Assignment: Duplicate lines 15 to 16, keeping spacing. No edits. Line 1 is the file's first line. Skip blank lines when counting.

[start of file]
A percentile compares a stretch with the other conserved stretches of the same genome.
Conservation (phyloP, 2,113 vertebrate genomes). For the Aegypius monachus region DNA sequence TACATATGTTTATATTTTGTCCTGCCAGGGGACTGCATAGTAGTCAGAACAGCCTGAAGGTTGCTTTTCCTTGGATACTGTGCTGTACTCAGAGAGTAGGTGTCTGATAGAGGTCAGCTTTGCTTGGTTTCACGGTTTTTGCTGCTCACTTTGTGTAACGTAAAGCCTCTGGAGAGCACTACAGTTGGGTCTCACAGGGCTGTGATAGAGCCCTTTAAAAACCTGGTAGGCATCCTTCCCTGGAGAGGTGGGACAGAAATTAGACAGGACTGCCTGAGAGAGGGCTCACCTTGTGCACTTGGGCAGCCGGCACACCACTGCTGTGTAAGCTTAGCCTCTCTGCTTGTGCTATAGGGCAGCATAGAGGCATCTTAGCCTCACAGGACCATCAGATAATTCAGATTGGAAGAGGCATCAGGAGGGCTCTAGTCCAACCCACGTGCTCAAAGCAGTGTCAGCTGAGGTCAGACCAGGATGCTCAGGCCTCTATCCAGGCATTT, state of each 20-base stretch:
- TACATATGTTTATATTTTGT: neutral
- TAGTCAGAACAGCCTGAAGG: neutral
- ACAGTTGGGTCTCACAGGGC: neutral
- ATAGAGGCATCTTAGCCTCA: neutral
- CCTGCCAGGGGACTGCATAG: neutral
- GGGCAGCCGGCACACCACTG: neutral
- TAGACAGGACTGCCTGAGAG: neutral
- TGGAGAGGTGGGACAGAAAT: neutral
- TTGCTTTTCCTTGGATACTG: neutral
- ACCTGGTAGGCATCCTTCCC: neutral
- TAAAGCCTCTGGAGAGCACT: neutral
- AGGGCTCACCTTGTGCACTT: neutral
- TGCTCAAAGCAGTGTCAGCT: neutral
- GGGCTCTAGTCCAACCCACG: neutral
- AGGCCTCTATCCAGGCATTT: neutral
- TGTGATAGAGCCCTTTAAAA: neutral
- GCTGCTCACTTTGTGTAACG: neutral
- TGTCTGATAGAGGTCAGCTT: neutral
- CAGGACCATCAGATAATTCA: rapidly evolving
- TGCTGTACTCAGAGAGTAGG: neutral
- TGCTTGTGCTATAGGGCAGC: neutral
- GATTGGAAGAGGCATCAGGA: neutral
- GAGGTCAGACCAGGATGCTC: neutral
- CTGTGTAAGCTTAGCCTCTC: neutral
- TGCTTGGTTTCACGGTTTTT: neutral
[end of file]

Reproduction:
- TGCTCAAAGCAGTGTCAGCT: neutral
- GGGCTCTAGTCCAACCCACG: neutral